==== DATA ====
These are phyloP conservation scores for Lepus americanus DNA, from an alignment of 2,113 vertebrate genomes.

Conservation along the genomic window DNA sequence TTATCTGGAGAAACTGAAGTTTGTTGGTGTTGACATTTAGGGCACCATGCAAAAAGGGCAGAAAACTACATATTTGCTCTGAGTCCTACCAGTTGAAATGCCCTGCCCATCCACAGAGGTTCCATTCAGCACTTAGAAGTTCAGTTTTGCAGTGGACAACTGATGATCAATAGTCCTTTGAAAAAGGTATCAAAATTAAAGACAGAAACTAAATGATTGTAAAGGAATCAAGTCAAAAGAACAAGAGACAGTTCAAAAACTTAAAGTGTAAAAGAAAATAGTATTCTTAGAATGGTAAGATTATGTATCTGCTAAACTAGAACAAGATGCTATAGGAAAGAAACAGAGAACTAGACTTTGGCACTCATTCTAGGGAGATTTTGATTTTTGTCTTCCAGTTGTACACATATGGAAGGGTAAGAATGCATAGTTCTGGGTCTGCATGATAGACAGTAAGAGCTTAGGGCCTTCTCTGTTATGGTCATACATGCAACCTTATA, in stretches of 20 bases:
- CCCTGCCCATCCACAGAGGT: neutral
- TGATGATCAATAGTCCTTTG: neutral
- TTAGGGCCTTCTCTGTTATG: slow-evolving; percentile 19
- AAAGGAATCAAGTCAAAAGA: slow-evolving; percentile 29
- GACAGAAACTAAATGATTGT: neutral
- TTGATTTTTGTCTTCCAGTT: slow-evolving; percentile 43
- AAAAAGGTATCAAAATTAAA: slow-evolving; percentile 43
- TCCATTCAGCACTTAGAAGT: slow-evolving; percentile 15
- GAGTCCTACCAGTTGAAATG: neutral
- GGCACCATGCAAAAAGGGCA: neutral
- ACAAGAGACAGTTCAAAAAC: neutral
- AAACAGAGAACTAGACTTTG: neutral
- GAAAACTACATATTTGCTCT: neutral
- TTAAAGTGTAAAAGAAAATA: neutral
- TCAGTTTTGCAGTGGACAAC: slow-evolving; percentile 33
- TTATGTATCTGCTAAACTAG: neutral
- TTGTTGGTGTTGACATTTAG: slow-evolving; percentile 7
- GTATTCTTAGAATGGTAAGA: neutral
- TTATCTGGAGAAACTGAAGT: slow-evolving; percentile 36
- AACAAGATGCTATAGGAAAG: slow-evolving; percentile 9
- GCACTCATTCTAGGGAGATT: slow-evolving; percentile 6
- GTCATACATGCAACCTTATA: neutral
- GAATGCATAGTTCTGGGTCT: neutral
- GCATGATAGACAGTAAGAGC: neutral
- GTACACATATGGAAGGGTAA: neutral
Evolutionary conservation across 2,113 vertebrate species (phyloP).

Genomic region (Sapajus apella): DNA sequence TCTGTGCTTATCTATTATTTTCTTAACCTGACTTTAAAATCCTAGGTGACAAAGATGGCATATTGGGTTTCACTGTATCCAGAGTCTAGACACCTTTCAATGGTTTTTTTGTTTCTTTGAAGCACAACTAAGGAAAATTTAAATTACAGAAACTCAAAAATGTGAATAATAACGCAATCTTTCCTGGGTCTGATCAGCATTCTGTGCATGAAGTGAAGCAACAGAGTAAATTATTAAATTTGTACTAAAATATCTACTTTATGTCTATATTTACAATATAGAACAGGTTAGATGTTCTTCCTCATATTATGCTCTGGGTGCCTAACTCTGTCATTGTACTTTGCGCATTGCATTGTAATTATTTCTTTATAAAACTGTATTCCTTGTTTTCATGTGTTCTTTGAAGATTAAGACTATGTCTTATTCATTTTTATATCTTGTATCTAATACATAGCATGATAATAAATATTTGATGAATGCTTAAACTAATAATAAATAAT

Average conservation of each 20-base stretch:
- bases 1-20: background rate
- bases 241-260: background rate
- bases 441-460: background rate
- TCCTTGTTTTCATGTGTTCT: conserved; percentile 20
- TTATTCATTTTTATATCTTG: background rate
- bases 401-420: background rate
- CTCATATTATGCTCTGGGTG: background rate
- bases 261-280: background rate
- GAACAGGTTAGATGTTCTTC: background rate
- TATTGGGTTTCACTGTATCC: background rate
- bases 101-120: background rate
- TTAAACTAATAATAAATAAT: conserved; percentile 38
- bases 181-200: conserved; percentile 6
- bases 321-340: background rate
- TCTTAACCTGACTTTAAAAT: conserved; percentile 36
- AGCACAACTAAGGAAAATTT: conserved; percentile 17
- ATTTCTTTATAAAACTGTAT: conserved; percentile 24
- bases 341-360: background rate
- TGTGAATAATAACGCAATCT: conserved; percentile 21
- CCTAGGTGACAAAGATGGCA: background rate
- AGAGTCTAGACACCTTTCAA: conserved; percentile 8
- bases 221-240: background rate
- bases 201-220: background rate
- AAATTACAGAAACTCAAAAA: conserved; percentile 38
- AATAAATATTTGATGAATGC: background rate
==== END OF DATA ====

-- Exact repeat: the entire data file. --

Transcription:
These are phyloP conservation scores for Lepus americanus DNA, from an alignment of 2,113 vertebrate genomes.

Conservation along the genomic window DNA sequence TTATCTGGAGAAACTGAAGTTTGTTGGTGTTGACATTTAGGGCACCATGCAAAAAGGGCAGAAAACTACATATTTGCTCTGAGTCCTACCAGTTGAAATGCCCTGCCCATCCACAGAGGTTCCATTCAGCACTTAGAAGTTCAGTTTTGCAGTGGACAACTGATGATCAATAGTCCTTTGAAAAAGGTATCAAAATTAAAGACAGAAACTAAATGATTGTAAAGGAATCAAGTCAAAAGAACAAGAGACAGTTCAAAAACTTAAAGTGTAAAAGAAAATAGTATTCTTAGAATGGTAAGATTATGTATCTGCTAAACTAGAACAAGATGCTATAGGAAAGAAACAGAGAACTAGACTTTGGCACTCATTCTAGGGAGATTTTGATTTTTGTCTTCCAGTTGTACACATATGGAAGGGTAAGAATGCATAGTTCTGGGTCTGCATGATAGACAGTAAGAGCTTAGGGCCTTCTCTGTTATGGTCATACATGCAACCTTATA, in stretches of 20 bases:
- CCCTGCCCATCCACAGAGGT: neutral
- TGATGATCAATAGTCCTTTG: neutral
- TTAGGGCCTTCTCTGTTATG: slow-evolving; percentile 19
- AAAGGAATCAAGTCAAAAGA: slow-evolving; percentile 29
- GACAGAAACTAAATGATTGT: neutral
- TTGATTTTTGTCTTCCAGTT: slow-evolving; percentile 43
- AAAAAGGTATCAAAATTAAA: slow-evolving; percentile 43
- TCCATTCAGCACTTAGAAGT: slow-evolving; percentile 15
- GAGTCCTACCAGTTGAAATG: neutral
- GGCACCATGCAAAAAGGGCA: neutral
- ACAAGAGACAGTTCAAAAAC: neutral
- AAACAGAGAACTAGACTTTG: neutral
- GAAAACTACATATTTGCTCT: neutral
- TTAAAGTGTAAAAGAAAATA: neutral
- TCAGTTTTGCAGTGGACAAC: slow-evolving; percentile 33
- TTATGTATCTGCTAAACTAG: neutral
- TTGTTGGTGTTGACATTTAG: slow-evolving; percentile 7
- GTATTCTTAGAATGGTAAGA: neutral
- TTATCTGGAGAAACTGAAGT: slow-evolving; percentile 36
- AACAAGATGCTATAGGAAAG: slow-evolving; percentile 9
- GCACTCATTCTAGGGAGATT: slow-evolving; percentile 6
- GTCATACATGCAACCTTATA: neutral
- GAATGCATAGTTCTGGGTCT: neutral
- GCATGATAGACAGTAAGAGC: neutral
- GTACACATATGGAAGGGTAA: neutral
Evolutionary conservation across 2,113 vertebrate species (phyloP).

Genomic region (Sapajus apella): DNA sequence TCTGTGCTTATCTATTATTTTCTTAACCTGACTTTAAAATCCTAGGTGACAAAGATGGCATATTGGGTTTCACTGTATCCAGAGTCTAGACACCTTTCAATGGTTTTTTTGTTTCTTTGAAGCACAACTAAGGAAAATTTAAATTACAGAAACTCAAAAATGTGAATAATAACGCAATCTTTCCTGGGTCTGATCAGCATTCTGTGCATGAAGTGAAGCAACAGAGTAAATTATTAAATTTGTACTAAAATATCTACTTTATGTCTATATTTACAATATAGAACAGGTTAGATGTTCTTCCTCATATTATGCTCTGGGTGCCTAACTCTGTCATTGTACTTTGCGCATTGCATTGTAATTATTTCTTTATAAAACTGTATTCCTTGTTTTCATGTGTTCTTTGAAGATTAAGACTATGTCTTATTCATTTTTATATCTTGTATCTAATACATAGCATGATAATAAATATTTGATGAATGCTTAAACTAATAATAAATAAT

Average conservation of each 20-base stretch:
- bases 1-20: background rate
- bases 241-260: background rate
- bases 441-460: background rate
- TCCTTGTTTTCATGTGTTCT: conserved; percentile 20
- TTATTCATTTTTATATCTTG: background rate
- bases 401-420: background rate
- CTCATATTATGCTCTGGGTG: background rate
- bases 261-280: background rate
- GAACAGGTTAGATGTTCTTC: background rate
- TATTGGGTTTCACTGTATCC: background rate
- bases 101-120: background rate
- TTAAACTAATAATAAATAAT: conserved; percentile 38
- bases 181-200: conserved; percentile 6
- bases 321-340: background rate
- TCTTAACCTGACTTTAAAAT: conserved; percentile 36
- AGCACAACTAAGGAAAATTT: conserved; percentile 17
- ATTTCTTTATAAAACTGTAT: conserved; percentile 24
- bases 341-360: background rate
- TGTGAATAATAACGCAATCT: conserved; percentile 21
- CCTAGGTGACAAAGATGGCA: background rate
- AGAGTCTAGACACCTTTCAA: conserved; percentile 8
- bases 221-240: background rate
- bases 201-220: background rate
- AAATTACAGAAACTCAAAAA: conserved; percentile 38
- AATAAATATTTGATGAATGC: background rate